Voices of peace in the Mideast

H.D.S. GREENWAY

December 02, 1991|By H.D.S. Greenway

AFTER THREE European secretaries-general of the United Nations, one Asian and a South American, there are many who would agree with the new nominee, Egypt's Butros Butros Ghali, when he said: "It is at last time for an African."

Not everyone was happy with the choice. "He is not an African, he is an Arab," a disappointed Zimbabwean told Reuters after his candidate lost. The notion that Egypt and its antiquities are one with black Africa is more popular on American campuses than in black Africa.

Butros Butros Ghali -- he uses the double Butros, which mean Peter in Arabic -- seems more a product of the lost Durrellian world of the Alexandria Quartet than of Egypt or an Arab milieu.

French-educated -- and more fluent in English and French than in Arabic, he once told me -- Ghali is a Coptic Christian. Said to be Christendom's most ancient communion, the Copts were present centuries before the proselytes of the Prophet invested Egypt.

He is married to a Jew from Alexandria, once a multicultural Mediterranean melting pot, but a hard Muslim fundamentalist town today. He was also a Fulbright scholar at Columbia and thus has tasted the culture of the new Rome as well.

Yet, for all of that, Ghali is a man of Africa and a man of the south in the north-south dialogue, despite his cosmopolitan upbringing, and a man who could help foster peace in the Middle East as well.

Israelis were not overly pleased with Ghali's appointment, even though he is a representative of the only Arab country to have made peace with them. They were uncomfortable with him during the negotiations leading to Camp David. Afterward, Ghali used to scold them about hurting the peace by not addressing the Palestinian issue and by rampaging around Lebanon. He predicted this would lead to a "cold peace" -- and it did.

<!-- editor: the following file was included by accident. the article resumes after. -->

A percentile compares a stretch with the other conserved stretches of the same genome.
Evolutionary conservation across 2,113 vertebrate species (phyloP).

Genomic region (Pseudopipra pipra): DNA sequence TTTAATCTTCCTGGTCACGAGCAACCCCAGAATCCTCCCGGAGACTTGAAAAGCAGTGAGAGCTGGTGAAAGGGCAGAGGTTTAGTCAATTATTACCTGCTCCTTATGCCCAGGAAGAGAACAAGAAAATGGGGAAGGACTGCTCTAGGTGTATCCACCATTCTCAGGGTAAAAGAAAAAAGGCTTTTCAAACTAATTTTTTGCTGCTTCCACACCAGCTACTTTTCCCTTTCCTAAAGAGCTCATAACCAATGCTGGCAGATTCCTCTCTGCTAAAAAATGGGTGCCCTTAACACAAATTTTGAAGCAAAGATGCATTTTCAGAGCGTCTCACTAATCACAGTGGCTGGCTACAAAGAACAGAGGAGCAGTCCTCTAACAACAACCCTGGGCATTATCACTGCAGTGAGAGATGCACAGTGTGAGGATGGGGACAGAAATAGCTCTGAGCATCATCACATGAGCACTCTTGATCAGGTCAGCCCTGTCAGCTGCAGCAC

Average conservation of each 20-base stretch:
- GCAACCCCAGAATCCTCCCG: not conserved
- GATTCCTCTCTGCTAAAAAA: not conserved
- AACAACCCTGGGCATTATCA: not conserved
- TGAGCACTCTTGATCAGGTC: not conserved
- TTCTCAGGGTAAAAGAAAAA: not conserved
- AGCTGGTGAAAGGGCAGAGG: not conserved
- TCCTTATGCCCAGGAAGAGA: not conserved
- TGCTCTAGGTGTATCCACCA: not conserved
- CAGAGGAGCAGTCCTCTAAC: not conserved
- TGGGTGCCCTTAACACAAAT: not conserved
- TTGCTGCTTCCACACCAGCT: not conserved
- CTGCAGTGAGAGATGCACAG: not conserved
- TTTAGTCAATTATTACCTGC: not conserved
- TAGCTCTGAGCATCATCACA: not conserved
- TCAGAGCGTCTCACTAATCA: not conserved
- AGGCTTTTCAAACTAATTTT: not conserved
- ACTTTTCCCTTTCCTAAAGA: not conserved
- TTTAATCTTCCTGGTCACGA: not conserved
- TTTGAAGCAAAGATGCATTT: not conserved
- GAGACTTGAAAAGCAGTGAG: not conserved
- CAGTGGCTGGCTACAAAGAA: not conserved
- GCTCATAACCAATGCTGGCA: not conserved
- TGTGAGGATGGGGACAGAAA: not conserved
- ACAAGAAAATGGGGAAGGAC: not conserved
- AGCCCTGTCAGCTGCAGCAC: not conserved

Yet he was an early and strong advocate of Camp David and peace with Israel. I have a vivid memory of him in those days and during a visit to Cairo in the summer of 1976. He spoke of the old, vanishing Cairo and said that it could have become like Paris, and Alexandria another Nice. Instead, both were sinking deeper and deeper into Third World poverty and decrepitude -- "like Calcutta," he said.

He regretted paths not taken and said that the two main causes of Egypt's woes were overpopulation and the quarrel with Israel. Both, he said, had sapped the energy and resources of Egypt and beggared a country that could have given so much to the region and the world.

"We are an African power, a Mediterranean power, not just a Middle Eastern power," he said, and he described how Egypt had only reluctantly joined the anti-Israeli cause in the 1940s and had lived to regret the obsessive Arab preoccupation with Israel.

This was three years after a fierce war with Israel, and such talk sounded close to treason. Yet I had been picking up similar flashes of resentment, regret and a new openness to change as I made my rounds of the Egyptian capital. There was nothing as definitive as Ghali's words, just a hint and a shrug to indicate that Egypt was becoming disenchanted with being the country that had served up the most men and lost the most territory in the anti-Zionist campaign.

I went on to Israel, where I was living at the time, and reported to my friends and sources that Egypt might be willing to make a deal.

I was cut to pieces for naivete. Didn't I know that what all Arabs wanted was to destroy Israel -- push it into the sea? Arabs always said one thing to foreigners and another among themselves, I was told. The very notion of a peace with Egypt was summarily dismissed, and Israel turned a deaf ear.

Yet, the following year, Anwar Sadat was on Israel's doorstep, and a peace ensued.

Today, too many Israelis are saying the same thing -- that Madrid was all a trick, that all Arabs are united in wishing to destroy the Jewish state.

Yet the same voices I heard in Cairo 15 years ago are growing throughout the Middle East, notably from the occupied territories. For Israelis, the hardest thing will be to hear them.

H.D.S. Greenway is senior editor for the Boston Globe.

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